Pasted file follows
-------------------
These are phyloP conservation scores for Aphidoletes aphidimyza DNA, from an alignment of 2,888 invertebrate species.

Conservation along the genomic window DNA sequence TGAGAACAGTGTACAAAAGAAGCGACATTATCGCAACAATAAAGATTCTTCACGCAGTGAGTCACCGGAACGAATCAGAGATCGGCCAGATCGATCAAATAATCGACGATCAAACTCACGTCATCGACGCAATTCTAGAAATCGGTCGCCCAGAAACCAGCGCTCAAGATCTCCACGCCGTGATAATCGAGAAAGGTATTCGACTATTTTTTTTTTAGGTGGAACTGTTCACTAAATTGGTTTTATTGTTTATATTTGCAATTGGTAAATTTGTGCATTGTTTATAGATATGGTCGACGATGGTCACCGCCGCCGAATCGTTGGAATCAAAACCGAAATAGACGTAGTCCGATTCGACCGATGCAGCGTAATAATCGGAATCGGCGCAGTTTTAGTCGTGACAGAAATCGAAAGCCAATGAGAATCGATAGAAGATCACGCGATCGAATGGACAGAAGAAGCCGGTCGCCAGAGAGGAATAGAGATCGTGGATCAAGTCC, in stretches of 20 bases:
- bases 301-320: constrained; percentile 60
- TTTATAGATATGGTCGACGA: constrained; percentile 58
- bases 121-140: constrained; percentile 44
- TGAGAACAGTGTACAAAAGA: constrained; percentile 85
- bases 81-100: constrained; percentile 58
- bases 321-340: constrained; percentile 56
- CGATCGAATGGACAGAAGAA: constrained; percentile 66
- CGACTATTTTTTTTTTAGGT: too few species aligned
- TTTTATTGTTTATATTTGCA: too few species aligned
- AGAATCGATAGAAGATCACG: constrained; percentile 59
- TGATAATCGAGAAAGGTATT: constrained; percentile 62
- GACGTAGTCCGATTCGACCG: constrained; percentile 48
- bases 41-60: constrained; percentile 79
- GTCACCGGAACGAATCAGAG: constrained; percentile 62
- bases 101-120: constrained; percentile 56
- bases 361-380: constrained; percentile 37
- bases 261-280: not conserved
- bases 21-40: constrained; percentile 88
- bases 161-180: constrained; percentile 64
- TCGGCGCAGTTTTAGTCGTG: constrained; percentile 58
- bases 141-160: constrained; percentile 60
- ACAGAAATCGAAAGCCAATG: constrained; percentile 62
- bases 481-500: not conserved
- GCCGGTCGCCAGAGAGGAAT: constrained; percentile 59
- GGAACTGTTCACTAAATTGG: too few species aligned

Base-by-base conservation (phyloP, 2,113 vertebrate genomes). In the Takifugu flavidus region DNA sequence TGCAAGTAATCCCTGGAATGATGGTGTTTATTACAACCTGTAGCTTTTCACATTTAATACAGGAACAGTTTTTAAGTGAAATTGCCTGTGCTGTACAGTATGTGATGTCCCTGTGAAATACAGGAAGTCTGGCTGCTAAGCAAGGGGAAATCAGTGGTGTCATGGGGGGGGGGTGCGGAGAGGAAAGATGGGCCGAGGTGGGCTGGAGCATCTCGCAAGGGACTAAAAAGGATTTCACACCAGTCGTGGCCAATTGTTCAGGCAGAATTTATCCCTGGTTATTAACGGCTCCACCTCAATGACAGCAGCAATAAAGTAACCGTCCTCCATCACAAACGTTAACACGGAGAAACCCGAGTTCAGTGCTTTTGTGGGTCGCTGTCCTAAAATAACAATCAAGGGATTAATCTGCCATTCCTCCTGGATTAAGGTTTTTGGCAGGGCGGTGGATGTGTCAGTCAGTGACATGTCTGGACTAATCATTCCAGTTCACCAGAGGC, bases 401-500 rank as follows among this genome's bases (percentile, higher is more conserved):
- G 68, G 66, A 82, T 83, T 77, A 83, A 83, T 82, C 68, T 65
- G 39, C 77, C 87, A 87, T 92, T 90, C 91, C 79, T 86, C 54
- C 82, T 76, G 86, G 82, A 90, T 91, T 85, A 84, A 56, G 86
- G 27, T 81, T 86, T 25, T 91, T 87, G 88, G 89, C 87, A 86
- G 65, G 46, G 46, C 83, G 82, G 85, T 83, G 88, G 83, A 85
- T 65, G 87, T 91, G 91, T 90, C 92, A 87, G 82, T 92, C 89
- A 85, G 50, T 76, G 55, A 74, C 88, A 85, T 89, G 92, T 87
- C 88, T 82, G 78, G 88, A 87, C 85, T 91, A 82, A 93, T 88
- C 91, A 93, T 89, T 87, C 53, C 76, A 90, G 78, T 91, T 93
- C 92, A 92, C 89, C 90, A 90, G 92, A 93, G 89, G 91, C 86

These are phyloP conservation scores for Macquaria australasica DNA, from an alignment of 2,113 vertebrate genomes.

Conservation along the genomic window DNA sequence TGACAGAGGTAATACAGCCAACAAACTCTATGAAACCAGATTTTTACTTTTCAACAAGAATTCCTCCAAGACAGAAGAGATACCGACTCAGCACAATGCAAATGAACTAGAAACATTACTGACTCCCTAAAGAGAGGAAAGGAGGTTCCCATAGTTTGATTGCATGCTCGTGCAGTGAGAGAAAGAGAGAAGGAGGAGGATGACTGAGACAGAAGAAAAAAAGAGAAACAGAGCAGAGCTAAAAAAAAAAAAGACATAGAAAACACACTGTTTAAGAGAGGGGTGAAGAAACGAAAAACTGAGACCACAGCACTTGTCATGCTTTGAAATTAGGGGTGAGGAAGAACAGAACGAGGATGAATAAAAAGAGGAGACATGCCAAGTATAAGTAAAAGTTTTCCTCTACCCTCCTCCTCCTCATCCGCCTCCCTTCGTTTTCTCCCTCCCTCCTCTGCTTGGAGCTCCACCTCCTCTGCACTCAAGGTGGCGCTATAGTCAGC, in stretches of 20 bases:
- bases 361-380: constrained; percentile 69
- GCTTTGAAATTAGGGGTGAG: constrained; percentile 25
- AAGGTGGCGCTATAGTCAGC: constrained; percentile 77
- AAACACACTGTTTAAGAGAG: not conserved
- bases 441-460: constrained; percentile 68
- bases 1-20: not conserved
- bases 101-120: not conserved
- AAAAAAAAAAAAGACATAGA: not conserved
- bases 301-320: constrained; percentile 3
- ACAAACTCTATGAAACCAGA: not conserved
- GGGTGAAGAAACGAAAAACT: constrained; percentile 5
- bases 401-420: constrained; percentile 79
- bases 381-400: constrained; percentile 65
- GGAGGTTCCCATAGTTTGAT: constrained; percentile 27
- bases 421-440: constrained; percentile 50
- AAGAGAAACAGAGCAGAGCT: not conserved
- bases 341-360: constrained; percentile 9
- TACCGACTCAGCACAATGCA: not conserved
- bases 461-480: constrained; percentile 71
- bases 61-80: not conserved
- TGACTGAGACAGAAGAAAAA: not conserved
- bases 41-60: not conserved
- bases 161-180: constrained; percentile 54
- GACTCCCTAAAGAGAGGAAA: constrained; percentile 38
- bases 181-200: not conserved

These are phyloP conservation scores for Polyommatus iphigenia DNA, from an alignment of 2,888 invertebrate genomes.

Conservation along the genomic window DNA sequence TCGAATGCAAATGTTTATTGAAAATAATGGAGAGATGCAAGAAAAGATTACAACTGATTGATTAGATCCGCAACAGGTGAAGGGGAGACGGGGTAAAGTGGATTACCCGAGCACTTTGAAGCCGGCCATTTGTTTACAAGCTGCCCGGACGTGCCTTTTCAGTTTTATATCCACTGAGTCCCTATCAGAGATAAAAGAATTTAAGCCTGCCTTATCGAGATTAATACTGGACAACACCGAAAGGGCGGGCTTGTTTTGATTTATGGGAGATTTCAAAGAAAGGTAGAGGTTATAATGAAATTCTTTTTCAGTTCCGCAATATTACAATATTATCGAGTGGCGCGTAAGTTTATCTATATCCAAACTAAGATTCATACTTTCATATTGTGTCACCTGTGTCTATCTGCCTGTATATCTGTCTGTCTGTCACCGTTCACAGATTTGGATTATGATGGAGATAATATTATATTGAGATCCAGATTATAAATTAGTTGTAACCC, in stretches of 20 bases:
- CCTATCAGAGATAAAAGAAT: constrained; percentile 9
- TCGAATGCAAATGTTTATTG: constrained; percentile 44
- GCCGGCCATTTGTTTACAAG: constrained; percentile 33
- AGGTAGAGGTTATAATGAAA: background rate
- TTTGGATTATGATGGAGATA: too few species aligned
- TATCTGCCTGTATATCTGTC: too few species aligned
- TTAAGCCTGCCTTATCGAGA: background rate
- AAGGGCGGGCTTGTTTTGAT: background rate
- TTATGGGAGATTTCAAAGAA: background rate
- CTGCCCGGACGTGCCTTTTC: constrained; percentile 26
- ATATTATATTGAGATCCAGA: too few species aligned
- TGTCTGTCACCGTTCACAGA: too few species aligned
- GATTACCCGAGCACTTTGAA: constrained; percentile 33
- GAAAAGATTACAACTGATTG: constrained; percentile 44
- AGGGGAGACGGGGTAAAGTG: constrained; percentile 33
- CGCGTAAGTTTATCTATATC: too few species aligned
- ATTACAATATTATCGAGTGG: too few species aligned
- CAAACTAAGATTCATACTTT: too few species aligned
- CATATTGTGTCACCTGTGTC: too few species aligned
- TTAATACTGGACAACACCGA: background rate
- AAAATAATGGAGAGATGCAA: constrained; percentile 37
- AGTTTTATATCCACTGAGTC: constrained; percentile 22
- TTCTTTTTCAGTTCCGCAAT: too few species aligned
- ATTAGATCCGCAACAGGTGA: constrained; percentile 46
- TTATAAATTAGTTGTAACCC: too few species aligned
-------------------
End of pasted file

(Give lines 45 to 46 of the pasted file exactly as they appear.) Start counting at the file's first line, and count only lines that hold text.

- bases 441-460: constrained; percentile 68
- bases 1-20: not conserved